After two years of court battles statewide, Internet sweepstakes operators and Rocky Mount police appear headed for a showdown this week. If we had to wager, we would bet on the police department.
As Telegram business writer John Henderson reported Sunday, Rocky Mount Police Chief James Moore sent registered letters to Internet sweepstakes cafes warning owners that unless they comply with state law by today, police will begin shutting down the cafes they operate.
The action comes long after the N.C. General Assembly moved to outlaw Internet sweepstakes games.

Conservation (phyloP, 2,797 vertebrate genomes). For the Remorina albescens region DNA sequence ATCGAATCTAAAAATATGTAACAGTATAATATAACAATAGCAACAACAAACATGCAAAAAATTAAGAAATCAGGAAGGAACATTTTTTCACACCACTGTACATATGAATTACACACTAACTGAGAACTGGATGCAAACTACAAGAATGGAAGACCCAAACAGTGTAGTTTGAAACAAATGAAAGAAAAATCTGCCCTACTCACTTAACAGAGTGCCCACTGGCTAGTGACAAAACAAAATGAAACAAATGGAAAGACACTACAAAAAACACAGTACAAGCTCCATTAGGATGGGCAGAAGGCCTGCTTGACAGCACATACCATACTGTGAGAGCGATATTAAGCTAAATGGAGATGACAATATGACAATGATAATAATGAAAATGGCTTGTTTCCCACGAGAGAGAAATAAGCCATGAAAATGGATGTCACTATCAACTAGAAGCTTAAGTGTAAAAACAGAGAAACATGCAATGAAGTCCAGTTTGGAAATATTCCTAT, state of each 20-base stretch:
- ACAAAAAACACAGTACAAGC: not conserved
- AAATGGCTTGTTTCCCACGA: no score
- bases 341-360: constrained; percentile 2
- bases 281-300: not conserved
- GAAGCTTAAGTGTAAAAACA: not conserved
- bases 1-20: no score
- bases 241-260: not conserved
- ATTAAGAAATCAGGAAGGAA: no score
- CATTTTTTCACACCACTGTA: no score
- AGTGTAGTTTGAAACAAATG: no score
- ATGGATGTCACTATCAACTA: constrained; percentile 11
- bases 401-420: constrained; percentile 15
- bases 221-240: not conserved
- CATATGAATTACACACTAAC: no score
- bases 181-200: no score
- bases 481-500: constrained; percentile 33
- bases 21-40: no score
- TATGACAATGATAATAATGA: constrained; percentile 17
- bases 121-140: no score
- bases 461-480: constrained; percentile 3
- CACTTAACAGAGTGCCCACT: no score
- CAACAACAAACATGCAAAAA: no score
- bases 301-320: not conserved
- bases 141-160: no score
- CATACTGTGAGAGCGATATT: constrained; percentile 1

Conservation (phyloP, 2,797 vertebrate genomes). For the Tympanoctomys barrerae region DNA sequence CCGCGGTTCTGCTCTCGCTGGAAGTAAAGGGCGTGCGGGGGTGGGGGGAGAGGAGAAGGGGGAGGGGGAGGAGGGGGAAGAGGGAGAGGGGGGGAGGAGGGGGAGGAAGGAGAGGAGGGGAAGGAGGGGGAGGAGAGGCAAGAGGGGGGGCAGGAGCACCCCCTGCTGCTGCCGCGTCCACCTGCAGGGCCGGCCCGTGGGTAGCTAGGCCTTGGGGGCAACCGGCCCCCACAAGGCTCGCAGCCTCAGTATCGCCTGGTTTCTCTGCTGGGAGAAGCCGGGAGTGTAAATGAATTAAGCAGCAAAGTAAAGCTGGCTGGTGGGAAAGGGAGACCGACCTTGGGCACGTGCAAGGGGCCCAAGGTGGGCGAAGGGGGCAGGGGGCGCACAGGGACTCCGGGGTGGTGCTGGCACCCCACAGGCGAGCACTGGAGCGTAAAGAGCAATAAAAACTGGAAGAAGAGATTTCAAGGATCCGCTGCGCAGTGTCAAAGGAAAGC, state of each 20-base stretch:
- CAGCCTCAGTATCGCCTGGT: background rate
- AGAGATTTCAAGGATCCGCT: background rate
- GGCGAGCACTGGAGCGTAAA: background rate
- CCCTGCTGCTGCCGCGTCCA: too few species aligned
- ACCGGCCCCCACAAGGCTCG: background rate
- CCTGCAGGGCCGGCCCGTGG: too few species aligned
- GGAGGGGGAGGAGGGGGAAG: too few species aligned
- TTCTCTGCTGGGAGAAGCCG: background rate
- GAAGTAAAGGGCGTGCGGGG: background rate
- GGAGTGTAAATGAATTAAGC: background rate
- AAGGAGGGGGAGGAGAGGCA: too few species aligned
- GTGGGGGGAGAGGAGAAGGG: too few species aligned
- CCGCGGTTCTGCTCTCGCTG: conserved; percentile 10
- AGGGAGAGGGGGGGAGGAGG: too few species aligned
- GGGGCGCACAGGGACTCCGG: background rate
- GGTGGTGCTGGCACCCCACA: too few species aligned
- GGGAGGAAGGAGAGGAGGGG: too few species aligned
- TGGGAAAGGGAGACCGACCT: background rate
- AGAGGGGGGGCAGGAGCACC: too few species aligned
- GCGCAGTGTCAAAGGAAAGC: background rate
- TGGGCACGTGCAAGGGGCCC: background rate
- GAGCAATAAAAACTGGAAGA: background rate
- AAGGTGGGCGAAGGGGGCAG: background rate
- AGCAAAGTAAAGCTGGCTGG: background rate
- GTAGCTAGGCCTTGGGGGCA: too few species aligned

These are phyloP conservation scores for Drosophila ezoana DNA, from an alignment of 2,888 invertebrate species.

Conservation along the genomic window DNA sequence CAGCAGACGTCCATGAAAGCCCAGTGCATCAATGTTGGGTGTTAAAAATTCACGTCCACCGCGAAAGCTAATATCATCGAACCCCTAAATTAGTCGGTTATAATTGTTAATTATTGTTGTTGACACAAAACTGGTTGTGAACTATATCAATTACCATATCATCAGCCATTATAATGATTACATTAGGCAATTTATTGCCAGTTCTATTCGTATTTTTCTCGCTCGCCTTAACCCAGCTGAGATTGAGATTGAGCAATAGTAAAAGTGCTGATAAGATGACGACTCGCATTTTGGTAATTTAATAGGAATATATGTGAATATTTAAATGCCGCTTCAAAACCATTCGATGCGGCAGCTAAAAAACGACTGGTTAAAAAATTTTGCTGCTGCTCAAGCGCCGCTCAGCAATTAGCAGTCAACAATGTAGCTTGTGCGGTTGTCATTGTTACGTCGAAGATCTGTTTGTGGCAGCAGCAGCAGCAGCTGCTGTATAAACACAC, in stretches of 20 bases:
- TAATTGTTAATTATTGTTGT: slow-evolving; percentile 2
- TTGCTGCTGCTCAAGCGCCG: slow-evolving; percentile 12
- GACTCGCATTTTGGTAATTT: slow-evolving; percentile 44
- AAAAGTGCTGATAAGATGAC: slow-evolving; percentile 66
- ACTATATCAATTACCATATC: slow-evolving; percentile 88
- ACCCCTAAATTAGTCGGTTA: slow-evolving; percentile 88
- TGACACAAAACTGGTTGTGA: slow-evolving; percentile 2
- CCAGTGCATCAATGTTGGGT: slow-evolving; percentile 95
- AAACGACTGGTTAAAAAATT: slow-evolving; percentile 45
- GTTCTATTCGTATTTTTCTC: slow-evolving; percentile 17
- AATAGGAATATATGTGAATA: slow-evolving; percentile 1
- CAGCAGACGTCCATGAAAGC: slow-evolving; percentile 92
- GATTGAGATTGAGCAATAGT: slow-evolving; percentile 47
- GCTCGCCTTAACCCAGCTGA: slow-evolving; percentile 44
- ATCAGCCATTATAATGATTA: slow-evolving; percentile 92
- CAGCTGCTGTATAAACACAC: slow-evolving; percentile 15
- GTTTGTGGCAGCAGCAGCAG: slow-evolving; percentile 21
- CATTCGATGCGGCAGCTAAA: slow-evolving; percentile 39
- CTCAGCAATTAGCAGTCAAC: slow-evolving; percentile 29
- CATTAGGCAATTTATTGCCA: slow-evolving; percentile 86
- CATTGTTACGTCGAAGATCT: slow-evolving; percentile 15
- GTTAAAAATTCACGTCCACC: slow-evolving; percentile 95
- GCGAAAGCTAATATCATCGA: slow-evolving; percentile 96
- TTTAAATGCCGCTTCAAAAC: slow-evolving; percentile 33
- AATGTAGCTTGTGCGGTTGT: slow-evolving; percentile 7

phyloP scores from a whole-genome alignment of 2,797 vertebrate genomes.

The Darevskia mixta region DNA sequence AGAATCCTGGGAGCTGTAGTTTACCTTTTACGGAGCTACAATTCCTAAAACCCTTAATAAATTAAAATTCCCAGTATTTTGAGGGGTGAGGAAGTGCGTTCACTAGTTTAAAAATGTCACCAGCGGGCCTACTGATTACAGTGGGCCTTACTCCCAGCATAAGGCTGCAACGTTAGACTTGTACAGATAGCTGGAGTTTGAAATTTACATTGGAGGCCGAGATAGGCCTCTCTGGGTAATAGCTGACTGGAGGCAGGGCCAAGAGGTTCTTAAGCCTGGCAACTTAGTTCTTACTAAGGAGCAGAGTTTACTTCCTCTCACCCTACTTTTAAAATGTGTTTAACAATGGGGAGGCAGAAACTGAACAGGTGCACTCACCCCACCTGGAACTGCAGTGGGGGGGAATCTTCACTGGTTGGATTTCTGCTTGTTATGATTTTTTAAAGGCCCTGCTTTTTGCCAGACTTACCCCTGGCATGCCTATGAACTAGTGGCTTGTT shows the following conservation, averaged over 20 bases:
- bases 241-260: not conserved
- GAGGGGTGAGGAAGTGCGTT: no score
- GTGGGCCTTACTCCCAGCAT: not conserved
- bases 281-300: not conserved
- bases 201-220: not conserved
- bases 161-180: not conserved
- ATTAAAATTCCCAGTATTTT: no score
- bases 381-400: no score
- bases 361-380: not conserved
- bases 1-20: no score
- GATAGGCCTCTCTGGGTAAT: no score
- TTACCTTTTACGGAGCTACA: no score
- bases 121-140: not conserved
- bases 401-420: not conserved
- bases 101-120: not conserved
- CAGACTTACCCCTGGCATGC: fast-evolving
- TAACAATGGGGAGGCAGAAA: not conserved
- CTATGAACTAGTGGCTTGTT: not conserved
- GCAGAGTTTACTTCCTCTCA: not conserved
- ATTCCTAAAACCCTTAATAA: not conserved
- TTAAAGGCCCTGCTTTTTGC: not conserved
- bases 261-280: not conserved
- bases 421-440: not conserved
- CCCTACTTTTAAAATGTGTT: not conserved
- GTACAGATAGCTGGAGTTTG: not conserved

That’s because sweepstakes operators and their lawyers have kept the issue in court for much of the past two years. But with a December ruling by the N.C. Supreme Court that upholds the law banning video gambling, the sweepstakes operators are on considerably shakier ground.
We’re glad to see it. The games are little more than a money grab with the odds stacked heavily in favor of the house.
The cafes sell a game of chance in the guise of Internet time to patrons. In return, the customers spin the wheel on an electronic game that pays out cash prizes.
Some sweepstakes operators believe they’ve responded to the Supreme Court ruling by building an “instant reveal” button into the program – the customer no longer needs to spin a video wheel to see if he’s won.
The newest wrinkle probably will get its day in court, too.
Until then, we’re glad to see Rocky Mount police shutting down games that too often separate money from the folks who can least afford to lose it.